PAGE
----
Always a great family day out with the children, Woburn Safari Park lets you drive through 300 acres of parkland, and spot tigers, zebras, lions, giraffe, elephants and rhinos from the comfort of your car!

Marston Moretaine Village Hall
Marston Moretaine Village Hall cc-by-sa/2.0 - © M J Richardson - geograph.org.uk/p/2714141

As well as the road safari, the park offers a foot safari as well, where you'll get the chance to admire red pandas, giant tortoises, meerkats, otters, Capybara and many more.

Don't miss the shows including a fantastic Birds of Prey display, Birds in Action, Feeding the Otters, Sea Lions, Wander with Wallabies and more.

Historic Marston Moretaine

The village has a large 14th Century parish church, dedicated to St Mary the Virgin. The church built in 1340, has a rare feature - a detached square tower situated about 70 feet from the main church.

There's another devil-related local legend which states that the reason for the bell tower's unusual location was that the devil was trying to steal it, but it proved too heavy so he dropped it where it now stands!

St Mary's Church
St Mary's Church © Tom Cahill

This bell tower is certainly massive and solidly built with diagonal buttresses and a stairway in the thick walls. It dates back to the mid-14th century and holds a peal of five bells. All the buildings have a crenellated roofline and are Grade I listed.

Marston Moreteyne Manor was once owned by Sir Thomas Snagge, Speaker of the House of Commons in the 16th Century. He was buried in St Mary's Church, which now has an alabaster tomb of him and his wife.

The Manor is a lovely half-timber and brick building, now used as a restaurant and wedding venue.

Historically, Marston Moretaine was known for its brick-making and the surrounding area has many exhausted clay pits. Some are now lakes which are popular for water sports.

Famous Resident - Captain Tom

99-year-old Captain Tom Moore inspired the whole nation during the coronavirus lockdown in 2020 by walking laps of his garden in Marston Moretaine to raise money for the NHS. His plan was to raise £1,000 before his hundredth birthday.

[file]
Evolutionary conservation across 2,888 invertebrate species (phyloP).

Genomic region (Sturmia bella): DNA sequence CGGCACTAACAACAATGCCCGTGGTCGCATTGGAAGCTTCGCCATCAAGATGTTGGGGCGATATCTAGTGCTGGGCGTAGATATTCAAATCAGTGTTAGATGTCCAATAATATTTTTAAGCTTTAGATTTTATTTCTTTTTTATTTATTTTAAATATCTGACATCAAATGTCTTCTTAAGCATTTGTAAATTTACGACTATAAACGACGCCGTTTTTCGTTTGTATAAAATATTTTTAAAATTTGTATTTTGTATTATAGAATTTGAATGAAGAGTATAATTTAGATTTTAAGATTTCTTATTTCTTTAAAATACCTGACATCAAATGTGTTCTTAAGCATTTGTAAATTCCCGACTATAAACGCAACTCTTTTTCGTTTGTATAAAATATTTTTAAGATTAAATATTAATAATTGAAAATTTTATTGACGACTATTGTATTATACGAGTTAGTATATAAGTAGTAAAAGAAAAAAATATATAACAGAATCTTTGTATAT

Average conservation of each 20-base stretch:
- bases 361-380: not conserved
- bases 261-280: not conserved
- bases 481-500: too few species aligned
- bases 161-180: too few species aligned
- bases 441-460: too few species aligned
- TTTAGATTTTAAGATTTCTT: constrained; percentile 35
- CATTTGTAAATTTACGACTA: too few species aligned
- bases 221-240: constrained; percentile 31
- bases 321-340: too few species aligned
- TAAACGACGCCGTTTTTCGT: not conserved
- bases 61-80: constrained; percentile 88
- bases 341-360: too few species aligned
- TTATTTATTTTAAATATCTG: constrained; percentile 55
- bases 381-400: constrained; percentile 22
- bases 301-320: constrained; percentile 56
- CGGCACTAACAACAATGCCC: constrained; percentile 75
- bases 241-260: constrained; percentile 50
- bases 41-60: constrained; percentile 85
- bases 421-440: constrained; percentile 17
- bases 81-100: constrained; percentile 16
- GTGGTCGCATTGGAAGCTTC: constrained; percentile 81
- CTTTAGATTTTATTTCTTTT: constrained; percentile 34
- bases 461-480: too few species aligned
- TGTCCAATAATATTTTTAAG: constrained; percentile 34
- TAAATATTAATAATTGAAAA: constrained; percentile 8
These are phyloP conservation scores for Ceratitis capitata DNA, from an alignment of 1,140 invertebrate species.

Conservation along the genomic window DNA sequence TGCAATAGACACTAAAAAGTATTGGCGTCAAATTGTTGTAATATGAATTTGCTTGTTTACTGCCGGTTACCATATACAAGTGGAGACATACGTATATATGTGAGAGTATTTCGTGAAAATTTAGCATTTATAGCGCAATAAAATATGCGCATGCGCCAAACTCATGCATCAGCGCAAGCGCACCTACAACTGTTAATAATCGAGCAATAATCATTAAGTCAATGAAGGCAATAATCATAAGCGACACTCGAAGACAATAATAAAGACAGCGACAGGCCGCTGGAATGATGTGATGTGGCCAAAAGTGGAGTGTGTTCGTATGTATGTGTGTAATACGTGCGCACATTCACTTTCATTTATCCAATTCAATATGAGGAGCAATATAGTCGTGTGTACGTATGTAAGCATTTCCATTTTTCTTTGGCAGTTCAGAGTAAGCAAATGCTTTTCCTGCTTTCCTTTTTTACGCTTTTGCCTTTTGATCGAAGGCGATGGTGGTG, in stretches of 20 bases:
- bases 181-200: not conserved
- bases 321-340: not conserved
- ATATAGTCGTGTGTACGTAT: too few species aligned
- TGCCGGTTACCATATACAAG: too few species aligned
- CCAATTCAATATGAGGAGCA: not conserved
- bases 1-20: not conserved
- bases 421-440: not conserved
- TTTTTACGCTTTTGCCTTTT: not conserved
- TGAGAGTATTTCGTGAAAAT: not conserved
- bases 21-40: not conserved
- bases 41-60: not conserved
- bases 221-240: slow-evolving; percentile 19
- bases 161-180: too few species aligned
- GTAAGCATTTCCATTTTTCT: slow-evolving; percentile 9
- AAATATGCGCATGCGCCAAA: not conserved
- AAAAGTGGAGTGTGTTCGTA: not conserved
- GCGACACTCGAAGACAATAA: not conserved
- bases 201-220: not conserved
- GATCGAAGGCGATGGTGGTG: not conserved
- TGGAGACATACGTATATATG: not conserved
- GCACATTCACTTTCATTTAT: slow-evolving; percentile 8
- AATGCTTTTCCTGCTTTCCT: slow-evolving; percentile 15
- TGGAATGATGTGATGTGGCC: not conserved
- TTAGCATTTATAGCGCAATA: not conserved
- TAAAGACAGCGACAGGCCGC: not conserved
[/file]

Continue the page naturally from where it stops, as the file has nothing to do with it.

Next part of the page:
Old Bedford Road Methodist Chapel
Old Bedford Road Methodist Chapel cc-by-sa/2.0 - © Mr Biz - geograph.org.uk/p/2181758

The second world war veteran's efforts succeeded beyond his wildest dreams and he raised more than £32 million! On his hundredth birthday, he received more than 150,000 birthday cards.

Captain Tom was knighted by the Queen in a ceremony at Windsor Castle, becoming Captain Sir Thomas Moore. Sadly Captain Sir Tom died in February 2021 at the age of 100.

Places to Eat

The Bell

The Bell offers a range of pub food, including lasagne, pies and Sunday Roasts. Guests can choose to eat in the lovely garden during the summer. Vegan options are available on the extensive menu.

Moreteyne Manor

Chef Mark Hickman and his wife Jacqui have run Moreteyne Manor since 1996, creating a country house restaurant with a great atmosphere in this stunning historic building.

St. Marys, Marston Moretaine, Bedfordshire
St. Mary's Church cc-by-sa/2.0 - © nick macneill - geograph.org.uk/p/2172721

The husband and wife team continue to offer fine dining in beautiful surroundings.

Places to Stay

The Travelodge Bedford Marston Moretaine

This local Travelodge provides budget accommodation with the quality and consistency you can rely on from Travelodge. All double rooms offer a king-size bed, duvet and 4 pillows.

Stewartby Lake
Stewartby Lake © Dave - In Lockdown via Flickr

There are more than 50 parking spaces for guests at the hotel on a first-come-first-served basis.

Upper Wood End Farm B&B

This period farmhouse offers two comfortable double rooms with en-suites. Both rooms have lovely rural views over the Bedfordshire countryside.

The B&B is dog-friendly and if you're looking for a holiday with your horse - they can come too as there is stabling available and miles of local bridleways to enjoy.

Upper Wood End Farm also has two self-contained holiday cottages and plenty of off-street parking on the farm.